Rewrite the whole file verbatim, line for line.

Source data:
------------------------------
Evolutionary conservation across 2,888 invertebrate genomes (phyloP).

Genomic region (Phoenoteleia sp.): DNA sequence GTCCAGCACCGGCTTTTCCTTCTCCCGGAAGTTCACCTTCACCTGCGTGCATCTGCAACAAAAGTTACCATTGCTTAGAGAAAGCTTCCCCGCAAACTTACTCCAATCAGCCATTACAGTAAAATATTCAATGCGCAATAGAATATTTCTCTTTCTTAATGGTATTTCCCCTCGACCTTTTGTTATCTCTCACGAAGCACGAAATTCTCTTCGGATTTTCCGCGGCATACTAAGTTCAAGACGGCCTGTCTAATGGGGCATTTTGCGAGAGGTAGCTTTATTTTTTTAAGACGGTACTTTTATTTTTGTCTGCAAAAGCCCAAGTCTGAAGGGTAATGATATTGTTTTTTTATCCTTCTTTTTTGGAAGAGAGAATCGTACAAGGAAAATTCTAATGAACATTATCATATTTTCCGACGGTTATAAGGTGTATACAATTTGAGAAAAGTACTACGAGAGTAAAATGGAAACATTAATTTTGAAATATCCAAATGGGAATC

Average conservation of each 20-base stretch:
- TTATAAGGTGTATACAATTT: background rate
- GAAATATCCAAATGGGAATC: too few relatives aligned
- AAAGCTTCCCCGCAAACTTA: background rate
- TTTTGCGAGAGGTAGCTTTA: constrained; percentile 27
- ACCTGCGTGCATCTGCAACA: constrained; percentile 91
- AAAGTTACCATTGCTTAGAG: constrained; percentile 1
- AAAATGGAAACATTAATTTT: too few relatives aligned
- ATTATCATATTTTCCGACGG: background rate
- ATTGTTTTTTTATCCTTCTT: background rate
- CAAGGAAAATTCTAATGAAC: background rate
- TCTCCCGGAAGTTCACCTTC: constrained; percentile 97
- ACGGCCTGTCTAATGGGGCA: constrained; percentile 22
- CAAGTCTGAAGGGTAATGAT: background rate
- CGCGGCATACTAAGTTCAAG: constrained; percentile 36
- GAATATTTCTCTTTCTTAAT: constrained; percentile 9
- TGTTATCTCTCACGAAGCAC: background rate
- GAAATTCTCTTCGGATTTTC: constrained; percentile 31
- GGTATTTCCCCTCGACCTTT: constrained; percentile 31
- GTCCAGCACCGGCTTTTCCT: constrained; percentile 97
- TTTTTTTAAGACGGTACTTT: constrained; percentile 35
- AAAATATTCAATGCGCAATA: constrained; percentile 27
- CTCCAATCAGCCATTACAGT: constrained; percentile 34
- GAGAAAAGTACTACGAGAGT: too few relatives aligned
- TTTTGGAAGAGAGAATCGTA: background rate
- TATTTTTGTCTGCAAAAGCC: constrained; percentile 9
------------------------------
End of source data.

Evolutionary conservation across 2,888 invertebrate genomes (phyloP).

Genomic region (Phoenoteleia sp.): DNA sequence GTCCAGCACCGGCTTTTCCTTCTCCCGGAAGTTCACCTTCACCTGCGTGCATCTGCAACAAAAGTTACCATTGCTTAGAGAAAGCTTCCCCGCAAACTTACTCCAATCAGCCATTACAGTAAAATATTCAATGCGCAATAGAATATTTCTCTTTCTTAATGGTATTTCCCCTCGACCTTTTGTTATCTCTCACGAAGCACGAAATTCTCTTCGGATTTTCCGCGGCATACTAAGTTCAAGACGGCCTGTCTAATGGGGCATTTTGCGAGAGGTAGCTTTATTTTTTTAAGACGGTACTTTTATTTTTGTCTGCAAAAGCCCAAGTCTGAAGGGTAATGATATTGTTTTTTTATCCTTCTTTTTTGGAAGAGAGAATCGTACAAGGAAAATTCTAATGAACATTATCATATTTTCCGACGGTTATAAGGTGTATACAATTTGAGAAAAGTACTACGAGAGTAAAATGGAAACATTAATTTTGAAATATCCAAATGGGAATC

Average conservation of each 20-base stretch:
- TTATAAGGTGTATACAATTT: background rate
- GAAATATCCAAATGGGAATC: too few relatives aligned
- AAAGCTTCCCCGCAAACTTA: background rate
- TTTTGCGAGAGGTAGCTTTA: constrained; percentile 27
- ACCTGCGTGCATCTGCAACA: constrained; percentile 91
- AAAGTTACCATTGCTTAGAG: constrained; percentile 1
- AAAATGGAAACATTAATTTT: too few relatives aligned
- ATTATCATATTTTCCGACGG: background rate
- ATTGTTTTTTTATCCTTCTT: background rate
- CAAGGAAAATTCTAATGAAC: background rate
- TCTCCCGGAAGTTCACCTTC: constrained; percentile 97
- ACGGCCTGTCTAATGGGGCA: constrained; percentile 22
- CAAGTCTGAAGGGTAATGAT: background rate
- CGCGGCATACTAAGTTCAAG: constrained; percentile 36
- GAATATTTCTCTTTCTTAAT: constrained; percentile 9
- TGTTATCTCTCACGAAGCAC: background rate
- GAAATTCTCTTCGGATTTTC: constrained; percentile 31
- GGTATTTCCCCTCGACCTTT: constrained; percentile 31
- GTCCAGCACCGGCTTTTCCT: constrained; percentile 97
- TTTTTTTAAGACGGTACTTT: constrained; percentile 35
- AAAATATTCAATGCGCAATA: constrained; percentile 27
- CTCCAATCAGCCATTACAGT: constrained; percentile 34
- GAGAAAAGTACTACGAGAGT: too few relatives aligned
- TTTTGGAAGAGAGAATCGTA: background rate
- TATTTTTGTCTGCAAAAGCC: constrained; percentile 9